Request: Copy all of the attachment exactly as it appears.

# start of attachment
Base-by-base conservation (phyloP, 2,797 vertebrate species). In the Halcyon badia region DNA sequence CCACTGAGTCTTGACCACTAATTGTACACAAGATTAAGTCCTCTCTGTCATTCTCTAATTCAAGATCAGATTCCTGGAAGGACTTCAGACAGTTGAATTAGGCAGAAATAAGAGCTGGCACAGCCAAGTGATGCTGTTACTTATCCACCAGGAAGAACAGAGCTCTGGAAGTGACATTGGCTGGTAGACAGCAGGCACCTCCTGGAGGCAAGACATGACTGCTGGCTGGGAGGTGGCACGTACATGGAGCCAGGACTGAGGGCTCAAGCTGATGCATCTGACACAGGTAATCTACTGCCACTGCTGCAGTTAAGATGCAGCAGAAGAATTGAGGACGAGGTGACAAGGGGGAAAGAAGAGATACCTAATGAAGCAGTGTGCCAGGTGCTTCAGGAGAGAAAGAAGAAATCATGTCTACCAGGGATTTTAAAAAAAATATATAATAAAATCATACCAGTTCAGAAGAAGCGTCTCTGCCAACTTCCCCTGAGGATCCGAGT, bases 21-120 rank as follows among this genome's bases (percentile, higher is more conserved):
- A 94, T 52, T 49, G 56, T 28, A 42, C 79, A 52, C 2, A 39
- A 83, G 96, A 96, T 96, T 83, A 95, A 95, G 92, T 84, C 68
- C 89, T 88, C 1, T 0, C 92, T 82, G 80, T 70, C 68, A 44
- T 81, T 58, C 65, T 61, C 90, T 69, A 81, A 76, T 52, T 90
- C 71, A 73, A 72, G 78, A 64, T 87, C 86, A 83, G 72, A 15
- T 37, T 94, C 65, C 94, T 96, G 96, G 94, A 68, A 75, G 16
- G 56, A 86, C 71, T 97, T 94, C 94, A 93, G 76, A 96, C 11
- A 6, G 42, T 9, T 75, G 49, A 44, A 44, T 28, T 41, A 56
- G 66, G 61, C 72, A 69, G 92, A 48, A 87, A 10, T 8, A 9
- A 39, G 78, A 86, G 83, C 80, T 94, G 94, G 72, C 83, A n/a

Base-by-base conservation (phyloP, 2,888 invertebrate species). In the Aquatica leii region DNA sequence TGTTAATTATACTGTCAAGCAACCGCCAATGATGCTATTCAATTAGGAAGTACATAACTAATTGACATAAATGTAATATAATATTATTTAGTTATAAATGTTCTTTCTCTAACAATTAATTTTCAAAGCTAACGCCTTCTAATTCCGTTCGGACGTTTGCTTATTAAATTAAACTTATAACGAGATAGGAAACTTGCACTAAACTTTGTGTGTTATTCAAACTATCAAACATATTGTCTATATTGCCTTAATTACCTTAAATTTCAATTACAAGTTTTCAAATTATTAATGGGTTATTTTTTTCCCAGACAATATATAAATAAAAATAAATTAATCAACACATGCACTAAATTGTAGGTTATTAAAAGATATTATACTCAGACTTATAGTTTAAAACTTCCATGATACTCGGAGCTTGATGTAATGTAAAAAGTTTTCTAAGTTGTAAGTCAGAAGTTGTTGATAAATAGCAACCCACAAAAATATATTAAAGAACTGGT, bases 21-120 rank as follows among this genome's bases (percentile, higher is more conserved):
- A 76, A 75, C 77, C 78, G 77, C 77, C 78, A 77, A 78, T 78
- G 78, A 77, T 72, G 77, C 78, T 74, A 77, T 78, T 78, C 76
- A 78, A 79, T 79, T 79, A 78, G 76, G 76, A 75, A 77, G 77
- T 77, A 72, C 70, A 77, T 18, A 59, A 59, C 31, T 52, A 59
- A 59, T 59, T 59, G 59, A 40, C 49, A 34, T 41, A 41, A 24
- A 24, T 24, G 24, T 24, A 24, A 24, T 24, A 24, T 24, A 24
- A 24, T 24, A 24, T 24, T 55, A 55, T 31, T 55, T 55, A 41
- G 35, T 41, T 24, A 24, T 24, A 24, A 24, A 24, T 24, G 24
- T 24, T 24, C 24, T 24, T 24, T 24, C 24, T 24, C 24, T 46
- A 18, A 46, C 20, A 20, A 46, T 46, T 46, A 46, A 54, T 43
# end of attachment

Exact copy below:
Base-by-base conservation (phyloP, 2,797 vertebrate species). In the Halcyon badia region DNA sequence CCACTGAGTCTTGACCACTAATTGTACACAAGATTAAGTCCTCTCTGTCATTCTCTAATTCAAGATCAGATTCCTGGAAGGACTTCAGACAGTTGAATTAGGCAGAAATAAGAGCTGGCACAGCCAAGTGATGCTGTTACTTATCCACCAGGAAGAACAGAGCTCTGGAAGTGACATTGGCTGGTAGACAGCAGGCACCTCCTGGAGGCAAGACATGACTGCTGGCTGGGAGGTGGCACGTACATGGAGCCAGGACTGAGGGCTCAAGCTGATGCATCTGACACAGGTAATCTACTGCCACTGCTGCAGTTAAGATGCAGCAGAAGAATTGAGGACGAGGTGACAAGGGGGAAAGAAGAGATACCTAATGAAGCAGTGTGCCAGGTGCTTCAGGAGAGAAAGAAGAAATCATGTCTACCAGGGATTTTAAAAAAAATATATAATAAAATCATACCAGTTCAGAAGAAGCGTCTCTGCCAACTTCCCCTGAGGATCCGAGT, bases 21-120 rank as follows among this genome's bases (percentile, higher is more conserved):
- A 94, T 52, T 49, G 56, T 28, A 42, C 79, A 52, C 2, A 39
- A 83, G 96, A 96, T 96, T 83, A 95, A 95, G 92, T 84, C 68
- C 89, T 88, C 1, T 0, C 92, T 82, G 80, T 70, C 68, A 44
- T 81, T 58, C 65, T 61, C 90, T 69, A 81, A 76, T 52, T 90
- C 71, A 73, A 72, G 78, A 64, T 87, C 86, A 83, G 72, A 15
- T 37, T 94, C 65, C 94, T 96, G 96, G 94, A 68, A 75, G 16
- G 56, A 86, C 71, T 97, T 94, C 94, A 93, G 76, A 96, C 11
- A 6, G 42, T 9, T 75, G 49, A 44, A 44, T 28, T 41, A 56
- G 66, G 61, C 72, A 69, G 92, A 48, A 87, A 10, T 8, A 9
- A 39, G 78, A 86, G 83, C 80, T 94, G 94, G 72, C 83, A n/a

Base-by-base conservation (phyloP, 2,888 invertebrate species). In the Aquatica leii region DNA sequence TGTTAATTATACTGTCAAGCAACCGCCAATGATGCTATTCAATTAGGAAGTACATAACTAATTGACATAAATGTAATATAATATTATTTAGTTATAAATGTTCTTTCTCTAACAATTAATTTTCAAAGCTAACGCCTTCTAATTCCGTTCGGACGTTTGCTTATTAAATTAAACTTATAACGAGATAGGAAACTTGCACTAAACTTTGTGTGTTATTCAAACTATCAAACATATTGTCTATATTGCCTTAATTACCTTAAATTTCAATTACAAGTTTTCAAATTATTAATGGGTTATTTTTTTCCCAGACAATATATAAATAAAAATAAATTAATCAACACATGCACTAAATTGTAGGTTATTAAAAGATATTATACTCAGACTTATAGTTTAAAACTTCCATGATACTCGGAGCTTGATGTAATGTAAAAAGTTTTCTAAGTTGTAAGTCAGAAGTTGTTGATAAATAGCAACCCACAAAAATATATTAAAGAACTGGT, bases 21-120 rank as follows among this genome's bases (percentile, higher is more conserved):
- A 76, A 75, C 77, C 78, G 77, C 77, C 78, A 77, A 78, T 78
- G 78, A 77, T 72, G 77, C 78, T 74, A 77, T 78, T 78, C 76
- A 78, A 79, T 79, T 79, A 78, G 76, G 76, A 75, A 77, G 77
- T 77, A 72, C 70, A 77, T 18, A 59, A 59, C 31, T 52, A 59
- A 59, T 59, T 59, G 59, A 40, C 49, A 34, T 41, A 41, A 24
- A 24, T 24, G 24, T 24, A 24, A 24, T 24, A 24, T 24, A 24
- A 24, T 24, A 24, T 24, T 55, A 55, T 31, T 55, T 55, A 41
- G 35, T 41, T 24, A 24, T 24, A 24, A 24, A 24, T 24, G 24
- T 24, T 24, C 24, T 24, T 24, T 24, C 24, T 24, C 24, T 46
- A 18, A 46, C 20, A 20, A 46, T 46, T 46, A 46, A 54, T 43